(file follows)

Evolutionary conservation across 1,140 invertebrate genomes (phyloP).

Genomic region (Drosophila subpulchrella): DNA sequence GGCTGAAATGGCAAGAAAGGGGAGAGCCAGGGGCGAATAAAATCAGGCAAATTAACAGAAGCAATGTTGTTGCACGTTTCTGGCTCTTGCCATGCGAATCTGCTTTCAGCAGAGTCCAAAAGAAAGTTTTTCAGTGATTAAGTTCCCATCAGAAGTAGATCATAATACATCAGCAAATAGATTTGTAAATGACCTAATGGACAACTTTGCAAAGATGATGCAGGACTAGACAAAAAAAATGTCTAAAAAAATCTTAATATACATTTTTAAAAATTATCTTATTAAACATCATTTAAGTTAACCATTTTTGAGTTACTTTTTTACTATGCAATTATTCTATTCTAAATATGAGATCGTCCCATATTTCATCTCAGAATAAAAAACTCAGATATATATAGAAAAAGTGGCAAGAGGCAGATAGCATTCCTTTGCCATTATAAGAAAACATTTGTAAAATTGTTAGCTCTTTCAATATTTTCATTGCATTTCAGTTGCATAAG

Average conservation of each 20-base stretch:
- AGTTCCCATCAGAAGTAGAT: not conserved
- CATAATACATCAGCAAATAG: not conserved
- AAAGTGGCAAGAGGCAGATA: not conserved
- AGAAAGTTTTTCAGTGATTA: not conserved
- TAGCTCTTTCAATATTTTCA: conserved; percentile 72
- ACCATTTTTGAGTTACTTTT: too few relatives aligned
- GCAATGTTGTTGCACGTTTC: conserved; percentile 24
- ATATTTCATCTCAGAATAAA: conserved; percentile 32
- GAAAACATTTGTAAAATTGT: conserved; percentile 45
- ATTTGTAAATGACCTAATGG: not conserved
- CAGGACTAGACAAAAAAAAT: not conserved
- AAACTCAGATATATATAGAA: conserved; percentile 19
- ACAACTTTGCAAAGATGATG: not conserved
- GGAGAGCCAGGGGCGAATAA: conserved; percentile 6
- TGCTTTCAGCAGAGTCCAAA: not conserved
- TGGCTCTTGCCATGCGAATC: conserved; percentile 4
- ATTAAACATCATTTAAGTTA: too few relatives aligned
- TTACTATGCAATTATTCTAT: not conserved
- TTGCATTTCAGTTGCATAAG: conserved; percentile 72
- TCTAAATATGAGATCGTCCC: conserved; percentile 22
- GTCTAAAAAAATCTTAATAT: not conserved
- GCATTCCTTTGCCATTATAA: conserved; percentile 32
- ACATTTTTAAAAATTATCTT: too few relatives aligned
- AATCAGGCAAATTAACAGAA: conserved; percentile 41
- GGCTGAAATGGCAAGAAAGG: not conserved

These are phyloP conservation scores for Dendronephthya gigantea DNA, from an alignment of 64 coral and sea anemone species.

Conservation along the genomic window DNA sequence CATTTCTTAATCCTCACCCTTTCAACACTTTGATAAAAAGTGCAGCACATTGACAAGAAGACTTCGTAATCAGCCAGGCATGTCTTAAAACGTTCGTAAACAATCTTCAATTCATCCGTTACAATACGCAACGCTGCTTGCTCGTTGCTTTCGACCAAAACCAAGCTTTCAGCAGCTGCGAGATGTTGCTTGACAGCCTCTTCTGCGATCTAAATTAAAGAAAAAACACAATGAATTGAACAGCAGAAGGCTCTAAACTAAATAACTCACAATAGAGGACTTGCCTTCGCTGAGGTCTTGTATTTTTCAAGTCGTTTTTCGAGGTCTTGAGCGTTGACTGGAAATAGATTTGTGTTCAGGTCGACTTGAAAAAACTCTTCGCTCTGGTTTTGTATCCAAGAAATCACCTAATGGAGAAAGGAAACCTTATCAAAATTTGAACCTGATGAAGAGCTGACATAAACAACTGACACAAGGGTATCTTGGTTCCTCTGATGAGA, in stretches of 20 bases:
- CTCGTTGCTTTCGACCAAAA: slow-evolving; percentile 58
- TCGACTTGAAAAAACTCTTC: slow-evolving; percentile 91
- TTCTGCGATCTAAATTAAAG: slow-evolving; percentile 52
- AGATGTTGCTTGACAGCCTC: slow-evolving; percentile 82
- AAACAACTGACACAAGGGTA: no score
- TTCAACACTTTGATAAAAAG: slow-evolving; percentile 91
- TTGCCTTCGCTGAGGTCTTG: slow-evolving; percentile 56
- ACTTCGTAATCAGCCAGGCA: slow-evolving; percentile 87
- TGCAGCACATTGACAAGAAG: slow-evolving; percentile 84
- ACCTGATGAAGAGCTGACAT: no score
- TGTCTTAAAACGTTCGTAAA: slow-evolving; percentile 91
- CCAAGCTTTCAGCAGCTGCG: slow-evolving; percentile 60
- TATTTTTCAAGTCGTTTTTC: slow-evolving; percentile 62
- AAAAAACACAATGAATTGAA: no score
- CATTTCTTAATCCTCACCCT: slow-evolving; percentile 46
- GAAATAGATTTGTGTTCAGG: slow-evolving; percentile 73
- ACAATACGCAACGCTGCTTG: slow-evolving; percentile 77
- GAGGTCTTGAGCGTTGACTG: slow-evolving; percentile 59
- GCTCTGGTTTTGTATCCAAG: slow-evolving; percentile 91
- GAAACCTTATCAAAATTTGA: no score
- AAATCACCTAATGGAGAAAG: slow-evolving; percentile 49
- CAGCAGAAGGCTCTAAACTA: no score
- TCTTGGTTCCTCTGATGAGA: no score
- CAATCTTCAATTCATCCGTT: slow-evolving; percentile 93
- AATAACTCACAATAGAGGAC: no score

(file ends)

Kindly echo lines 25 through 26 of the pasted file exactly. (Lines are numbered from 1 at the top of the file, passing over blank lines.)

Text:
- GCATTCCTTTGCCATTATAA: conserved; percentile 32
- ACATTTTTAAAAATTATCTT: too few relatives aligned